Lime bikes not returning to Calgary; e-scooters more popular, company says

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WATCH: Mobile transportation company Lime is pulling its fleet of bikes out of Calgary, as the popularity of its scooters saw a surge last summer. Adam MacVicar reports – Feb 1, 2020

A dockless electric bike program won’t be coming back to Calgary this spring.

In a statement to Global News on Saturday, a Lime spokesperson said that every city is unique, but in Calgary, riders are overwhelmingly using its scooters over bikes.

“In the spring, we plan to return to Calgary with our scooter fleet and will discontinue providing our e-bikes,” the statement read.

READ MORE: ‘Hop on just for fun’: Lime electric scooters launched in Calgary

The shared e-bike and e-scooter pilot started in October 2018 with Lime deploying 500 electric pedal-assist bikes in Calgary, according to the city. One thousand Lime e-scooters and 500 Bird e-scooters were launched in July 2019.


According to a December 2019 city report, 40,000 people used e-bikes between Oct. 31, 2018 and Oct. 31, 2019, taking 168,000 trips.

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But far more chose scooters: 166,000 people took 750,000 trips from July 2019 to Oct. 31, 2019.

‘More economical bang for the buck’

As a Lime bike user, Ward 9 Coun. Gian-Carlo Carra said he is unhappy.

“They were a great addition to the mobility options for Calgarians, specifically inner-city Calgarians,” he said. “I’m disappointed that this is the way the marketplace has taken us.”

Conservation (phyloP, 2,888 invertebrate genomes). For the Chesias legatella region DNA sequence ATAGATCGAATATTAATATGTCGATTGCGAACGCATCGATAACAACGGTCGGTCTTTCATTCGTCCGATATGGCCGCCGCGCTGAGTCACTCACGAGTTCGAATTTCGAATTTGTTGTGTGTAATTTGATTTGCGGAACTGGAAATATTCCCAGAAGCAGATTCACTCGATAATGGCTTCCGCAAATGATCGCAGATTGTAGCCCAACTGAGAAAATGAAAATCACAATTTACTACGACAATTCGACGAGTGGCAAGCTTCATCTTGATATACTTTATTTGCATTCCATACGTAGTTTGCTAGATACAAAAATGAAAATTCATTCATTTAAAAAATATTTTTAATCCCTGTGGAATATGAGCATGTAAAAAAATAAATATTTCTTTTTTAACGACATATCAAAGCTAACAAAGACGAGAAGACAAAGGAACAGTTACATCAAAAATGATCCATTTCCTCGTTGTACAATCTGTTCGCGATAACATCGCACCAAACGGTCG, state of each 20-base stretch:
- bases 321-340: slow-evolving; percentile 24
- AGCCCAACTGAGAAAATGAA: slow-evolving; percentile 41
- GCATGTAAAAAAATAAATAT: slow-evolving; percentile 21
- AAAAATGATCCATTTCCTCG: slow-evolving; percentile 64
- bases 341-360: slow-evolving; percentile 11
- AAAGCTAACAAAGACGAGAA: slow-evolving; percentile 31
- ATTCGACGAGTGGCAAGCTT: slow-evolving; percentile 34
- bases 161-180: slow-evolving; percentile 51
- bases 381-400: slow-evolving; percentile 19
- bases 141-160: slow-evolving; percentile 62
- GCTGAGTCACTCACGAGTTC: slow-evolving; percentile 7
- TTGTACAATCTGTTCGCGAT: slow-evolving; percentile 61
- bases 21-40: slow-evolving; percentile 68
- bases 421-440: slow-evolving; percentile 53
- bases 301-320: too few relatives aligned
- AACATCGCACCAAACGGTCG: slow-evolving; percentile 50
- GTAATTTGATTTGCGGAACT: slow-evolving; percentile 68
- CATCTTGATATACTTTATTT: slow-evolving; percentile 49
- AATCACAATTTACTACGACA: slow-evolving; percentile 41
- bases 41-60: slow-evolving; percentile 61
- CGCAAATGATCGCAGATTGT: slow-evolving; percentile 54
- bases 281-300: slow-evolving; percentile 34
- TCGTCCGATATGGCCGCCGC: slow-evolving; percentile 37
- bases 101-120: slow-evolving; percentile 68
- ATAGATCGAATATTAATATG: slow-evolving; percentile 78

READ MORE: U.S.-based Lime to launch 1st Canadian bike-sharing program in Calgary ‘within days’

He called the industry a “bold, new frontier” for micro-mobility in a shared economy. He thinks the scooters are more economical for Lime.

“[These companies are] starting to sort of dig into the economics of their operating models, and what we’re finding is that those scooters are way, way, way more economical bang for the buck for them… The cost of maintaining a fleet of bikes is way more expensive than maintaining a fleet of scooters, so I get that,” he said.
“[Bikes are] more expensive to fix, they’re more expensive to move around. It just makes sense from a private sector perspective. What’s next is going to be an interesting question and I’m glad we have the scooters.”
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Lime electric bikes outside of Calgary City Hall in late 2018. Michael King/Global News

Carra said there needs to be a conversation about what role the municipal government will play to fill holes the private sector can’t fill economically. In the meantime, he hopes that another company will emerge.

“Understanding how important a role these things play in the [lives] of our citizens and their mobility, I think that we’re going to be a lot more interested in working with any and all players to find solutions that work for all parties,” he said.

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